Saab lives, government protection granted
Saab first filed for government protection earlier this month but that request was denied by a District Court in Vänersborg, Sweden with the court stating that they didn’t believe that protection and corporate reorganization would work in the effort of procuring a long life for the company. However, after being granted the right to appeal that initial decision, Saab has received the much needed lifeline from the Court of Appeal in Gothenburg, Sweden which will grant them protection from their creditors and unpaid employees from court-forced bankruptcy for at least three months. Also, while Saab will have the next three months to come up with a proper plan of attack to pay back their many suppliers in order to resume production, the Swedish government will assist in paying the workers so this decision should also please the three labor unions who already requested Saab to be forced into bankruptcy.
Now that Saab and parent company Swedish Automobiles have been granted government protection from the creditors, they have three months to essentially put on paper how they will pay everyone who is owed money while also showing how they plan to proceed with normal operations in a way that they won’t just end up right back in the same spot. Should they show strong progress, the Swedish government can extend that protection period so that creditors cannot claim the assets that the company does have – while the government will also continue assisting in the payment of employee wages. Based on this fact, Saab has requested that the bankruptcy filings made by two white collar unions and blue collar union IF Metall be dropped.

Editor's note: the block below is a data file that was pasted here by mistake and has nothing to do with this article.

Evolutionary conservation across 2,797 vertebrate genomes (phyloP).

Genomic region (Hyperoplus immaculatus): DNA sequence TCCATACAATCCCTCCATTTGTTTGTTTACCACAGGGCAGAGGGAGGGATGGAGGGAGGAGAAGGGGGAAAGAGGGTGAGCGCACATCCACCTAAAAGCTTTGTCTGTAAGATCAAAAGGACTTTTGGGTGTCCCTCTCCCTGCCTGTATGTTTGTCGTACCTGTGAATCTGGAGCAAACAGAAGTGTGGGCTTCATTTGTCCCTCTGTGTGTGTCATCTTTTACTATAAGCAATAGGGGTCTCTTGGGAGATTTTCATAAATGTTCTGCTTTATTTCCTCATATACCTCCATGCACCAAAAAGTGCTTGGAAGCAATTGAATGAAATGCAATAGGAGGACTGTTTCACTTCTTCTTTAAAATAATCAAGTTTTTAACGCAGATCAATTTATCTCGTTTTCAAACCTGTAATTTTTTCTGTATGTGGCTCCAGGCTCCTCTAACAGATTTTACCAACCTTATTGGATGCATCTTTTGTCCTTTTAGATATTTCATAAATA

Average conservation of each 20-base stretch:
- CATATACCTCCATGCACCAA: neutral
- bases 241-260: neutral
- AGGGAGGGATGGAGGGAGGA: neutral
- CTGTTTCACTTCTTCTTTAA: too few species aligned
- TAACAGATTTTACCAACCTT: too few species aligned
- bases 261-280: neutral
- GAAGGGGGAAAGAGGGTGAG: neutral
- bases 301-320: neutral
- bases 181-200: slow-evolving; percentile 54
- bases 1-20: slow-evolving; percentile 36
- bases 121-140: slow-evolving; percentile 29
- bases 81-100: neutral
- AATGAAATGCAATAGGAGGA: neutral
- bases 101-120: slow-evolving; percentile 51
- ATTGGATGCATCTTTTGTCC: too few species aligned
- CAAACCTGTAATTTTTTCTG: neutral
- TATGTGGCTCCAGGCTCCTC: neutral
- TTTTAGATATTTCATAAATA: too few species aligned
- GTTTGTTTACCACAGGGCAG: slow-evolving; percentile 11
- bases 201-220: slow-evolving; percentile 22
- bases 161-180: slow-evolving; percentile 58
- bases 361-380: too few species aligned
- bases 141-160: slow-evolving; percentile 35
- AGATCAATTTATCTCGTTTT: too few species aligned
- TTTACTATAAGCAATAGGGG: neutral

This is incredibly good news for Saab and there is a good chance that company head Victor Muller will have his first good night’s sleep in many months as the automaker can now focus on how to fix the problem as opposed to spending their time fending on claims on their assets. Saab still allegedly owes over $200 million to suppliers along with other various creditors and paying off those folks will be the first major hurdle because these are the companies who provide the materials with which Saab builds vehicles. Once the suppliers are paid off and production can commence, Saab can get back down to the business of making money via car sales rather than depending on selling off portions of the company to stay alive.
The money needed to pay off the suppliers and restart production is expected to come from two very lucrative investment deals with Chinese firms Pang Da and Youngman Lotus. These partnerships wee inked months ago but they are both subject to approval by the Chinese government –which has stepped in on similar deals in the past and put a stop to them. Some believe that the deals with Pang Da and Youngman will not be approved by the Chinese government but now that Saab has received the government protection that they so desperately needed, perhaps the Chinese leaders will be more accepting of this partnership. Saab management fully expects that the Chinese investment deals will be approved and at that point, things will look a whole lot brighter for the future of Saab. Unfortunately, there is no real deadline for when the Chinese government will approve the deals or if they will approve them at all. Should Pang Da and Youngman not be permitted to buy their way into Saab, the Swedish automaker may have to scramble to show that they can survive without the Chinese money.
Other Saab News:
A third Swedish labor union demanding Saab bankruptcy
Saab gets a glimmer of hope from the Swedish government
Saab to face first bankruptcy hearing on September 26th
Saab’s request for government protection denied – bankruptcy appears imminent
Swedish debt authority prepares to seize Saab assets